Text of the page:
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Why Is The Home Automation Industry So Obsessed With Voice Control?

Companies have anointed voice the OS of home automation. But as Mark Zuckerberg found out designing his own AI butler, voice doesn’t always cut it.

Why Is The Home Automation Industry So Obsessed With Voice Control?
[Photos: courtesy of Facebook]

Some of us have husbands, or wives. Some of us have partners. Some of us have roommates. But most of us have an AI these days, whether it’s Siri on our iPhone, or Alexa piping in from an Echo in the kitchen.

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How do you communicate with your AI as intimately as you do with your wife, partner or roommate? It’s a question that companies like Google, Apple, and Amazon have been wrestling with for the last few years. But it’s Facebook’s Mark Zuckerberg who has the best answer so far: by text.

At least some of the time.

In an exclusive article yesterday, Fast Company‘s Daniel Terdiman gave us a tour of Facebook founder Mark Zuckerberg’s self-called “Jarvis”: a complete home automation AI, the creation of which he set for himself as his 2016 New Year’s Resolution.

The parameters of what we’ll call “Jarvis”–with deference to Marvel Entertainment!–are pretty straightforward. As the Facebook founder told Fast Company:

It’s not a production system that’s ready to go to other people. But if I couldn’t build a system that can at least do what [Echo and Home can], I probably would have been pretty disappointed in myself.

Those systems, Google Home and Amazon Alexa, let users to control anything compatible in their homes–their lights, thermostats, security systems, entertainment centers, and more–via voice control. Which is all pretty standard: Apple’s trying to do the same thing with Siri and HomeKit.

But Zuckerberg’s key observation isn’t that people want to be able to control their homes by voice. It’s that they also want to be able to control their homes by text. As Terdiman wrote:

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Speaking to Jarvis and having it talk back makes sense for playing music. (In the demo I got, Jarvis speaks in a garden-variety synthesized female voice not unlike that of Siri or Alexa; Zuck is on the verge of getting a well-known person to provide custom vocals.) But Zuckerberg found that in many other cases, text was more desirable, especially when there were other people around.

“If I’m letting someone in at the gate . . . that’s not relevant to the people around me,” [Zuckerberg] says, ” so I’d much rather just text it.”

Right now, companies assume that voice will eventually be the OS of home automation. They envision AI as a kind of invisible roommate servant: someone we nag out loud when we’re a little too cold, or we want someone to press the buzzer, or to put on some different music. And when we want to command them, we speak our requests out loud, into the air, waiting for them, with technological servility, to hear and understand us.

That’s fair, but it’s half the picture. The key insight Zuckerberg has is there will be times we won’t want to ostentatiously pronounce our commands. There will be moments of quieter command. Moments in which you are conversing with your dinner guests, and your doorbell rings. How would you prefer to hear it? An earsplitting din that disrupts everyone, followed by the calamity of bodies flowing toward the door? Or an insistent buzz on your phone, which you can respond to with text-like efficiency?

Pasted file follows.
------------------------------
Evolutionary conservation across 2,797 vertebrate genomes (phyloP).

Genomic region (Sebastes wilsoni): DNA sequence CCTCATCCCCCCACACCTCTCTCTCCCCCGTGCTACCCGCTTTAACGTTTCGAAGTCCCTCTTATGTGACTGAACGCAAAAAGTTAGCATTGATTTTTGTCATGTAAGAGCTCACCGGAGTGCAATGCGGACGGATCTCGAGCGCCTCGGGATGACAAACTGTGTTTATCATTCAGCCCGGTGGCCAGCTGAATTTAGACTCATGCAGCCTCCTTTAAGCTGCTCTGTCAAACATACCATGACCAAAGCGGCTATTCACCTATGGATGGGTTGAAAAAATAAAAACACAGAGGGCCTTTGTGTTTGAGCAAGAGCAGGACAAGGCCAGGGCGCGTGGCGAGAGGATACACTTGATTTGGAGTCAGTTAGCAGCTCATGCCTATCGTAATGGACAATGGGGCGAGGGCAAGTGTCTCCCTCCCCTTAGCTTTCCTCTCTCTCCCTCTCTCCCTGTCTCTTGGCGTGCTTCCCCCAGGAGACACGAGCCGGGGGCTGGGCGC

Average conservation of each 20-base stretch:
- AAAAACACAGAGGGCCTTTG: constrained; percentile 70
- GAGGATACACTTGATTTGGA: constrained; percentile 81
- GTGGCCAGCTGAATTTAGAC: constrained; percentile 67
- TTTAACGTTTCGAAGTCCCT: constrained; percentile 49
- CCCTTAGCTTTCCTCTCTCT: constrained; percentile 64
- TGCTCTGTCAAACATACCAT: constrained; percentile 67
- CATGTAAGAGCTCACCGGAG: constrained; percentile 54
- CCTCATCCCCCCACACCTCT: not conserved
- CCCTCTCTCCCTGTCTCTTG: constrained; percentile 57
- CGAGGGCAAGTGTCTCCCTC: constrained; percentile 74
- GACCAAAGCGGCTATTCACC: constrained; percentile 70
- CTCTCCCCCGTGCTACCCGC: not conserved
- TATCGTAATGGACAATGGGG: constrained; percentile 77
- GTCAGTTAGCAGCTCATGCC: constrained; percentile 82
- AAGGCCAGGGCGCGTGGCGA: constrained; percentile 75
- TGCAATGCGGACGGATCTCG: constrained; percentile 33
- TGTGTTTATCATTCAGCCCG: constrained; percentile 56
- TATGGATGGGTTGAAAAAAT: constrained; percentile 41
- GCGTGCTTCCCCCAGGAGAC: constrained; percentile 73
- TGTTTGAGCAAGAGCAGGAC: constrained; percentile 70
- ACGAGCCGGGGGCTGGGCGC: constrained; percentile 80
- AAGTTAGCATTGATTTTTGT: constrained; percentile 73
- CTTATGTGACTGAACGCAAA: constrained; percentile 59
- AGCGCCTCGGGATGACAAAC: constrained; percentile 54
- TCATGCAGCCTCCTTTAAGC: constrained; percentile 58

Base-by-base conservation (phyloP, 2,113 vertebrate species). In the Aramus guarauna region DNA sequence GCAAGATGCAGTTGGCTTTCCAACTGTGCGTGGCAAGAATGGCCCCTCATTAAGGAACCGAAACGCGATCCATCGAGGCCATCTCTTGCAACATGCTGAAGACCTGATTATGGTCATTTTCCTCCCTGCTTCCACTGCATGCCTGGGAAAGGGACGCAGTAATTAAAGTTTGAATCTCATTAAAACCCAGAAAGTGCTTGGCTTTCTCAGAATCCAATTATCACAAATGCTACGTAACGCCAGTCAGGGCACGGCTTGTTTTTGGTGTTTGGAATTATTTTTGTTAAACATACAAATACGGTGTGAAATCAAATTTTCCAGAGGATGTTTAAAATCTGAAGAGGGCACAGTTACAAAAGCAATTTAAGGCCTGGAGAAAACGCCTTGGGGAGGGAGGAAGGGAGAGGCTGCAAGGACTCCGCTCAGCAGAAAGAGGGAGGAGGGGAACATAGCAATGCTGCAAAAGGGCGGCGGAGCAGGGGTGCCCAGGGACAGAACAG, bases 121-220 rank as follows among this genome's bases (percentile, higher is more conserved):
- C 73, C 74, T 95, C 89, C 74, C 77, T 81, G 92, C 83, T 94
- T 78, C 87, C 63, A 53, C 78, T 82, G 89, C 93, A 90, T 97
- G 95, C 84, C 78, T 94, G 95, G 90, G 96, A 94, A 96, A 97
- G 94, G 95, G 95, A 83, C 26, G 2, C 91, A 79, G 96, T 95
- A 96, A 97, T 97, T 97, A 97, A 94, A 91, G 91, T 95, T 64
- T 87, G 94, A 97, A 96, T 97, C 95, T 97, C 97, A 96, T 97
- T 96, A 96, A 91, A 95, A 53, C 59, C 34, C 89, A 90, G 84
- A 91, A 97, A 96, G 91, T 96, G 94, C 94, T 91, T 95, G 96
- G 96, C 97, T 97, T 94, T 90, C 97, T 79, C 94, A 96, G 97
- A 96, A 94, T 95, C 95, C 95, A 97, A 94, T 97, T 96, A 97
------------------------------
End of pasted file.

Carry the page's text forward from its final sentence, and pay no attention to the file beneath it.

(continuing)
Self-evidently the latter. The truth is, taking an AI into our home is a partnership, just like any other. And we don’t always communicate to our partners by voice. If I am sitting on the couch with my wife, yes, we talk to each other, but especially in the presence of others, we’ll text each other, because text is the invisible UI in our household. It’s the hidden layer we use to tell each other to turn down the heat, to check the door, to change the music, or–yes!—sometimes send each other sweet nothings when others are in the room.

That’s what Zuck has built himself. His Jarvis isn’t the smartest AI on the block, by any means. Terdiman’s article shows multiple examples of Zuckerberg’s AI failing to understand the Facebook founder’s voice commands. But that would be true of Siri, Alexa, or Google, too. What Zuck recognized is that there are times it’s simply weird, or inappropriate, to bark out your commands into the air.

Obviously, this all beelines with Facebook Messenger’s chatbot aspirations, announced in 2015. But Zuckerberg has wise words on why a voice-only command line doesn’t yet work with AIs:

If you train a machine learning system on data from Google of people speaking to a search engine, it will perform relatively worse on Facebook at understanding people talking to real people. In the case of Jarvis, training an AI that you’ll talk to at close range is also different from training a system you’ll talk to from all the way across the room, like Echo. These systems are more specialized than it appears, and that implies we are further off from having general systems than it might seem.

In other words, people talk to each other using a different syntax from the ones we use to speak to AIs. It’s a chicken-and-egg problem: until we start to speak to AIs like people, AIs won’t have enough data to understand how to talk to people like people.

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In the meantime, text messages—especially in situations of ambiguity–make the most sense. We’ve all spend the better part of the decade communicating with Google’s text-like search interface. We know how to text to machines, and the very medium of text trains us to enter into a more machine-like syntax. But talking to machines? Spend a few minutes faltering with Alexa, and Zuck seems more right by the second. We’re just not ready yet. And because of that, AIs aren’t either.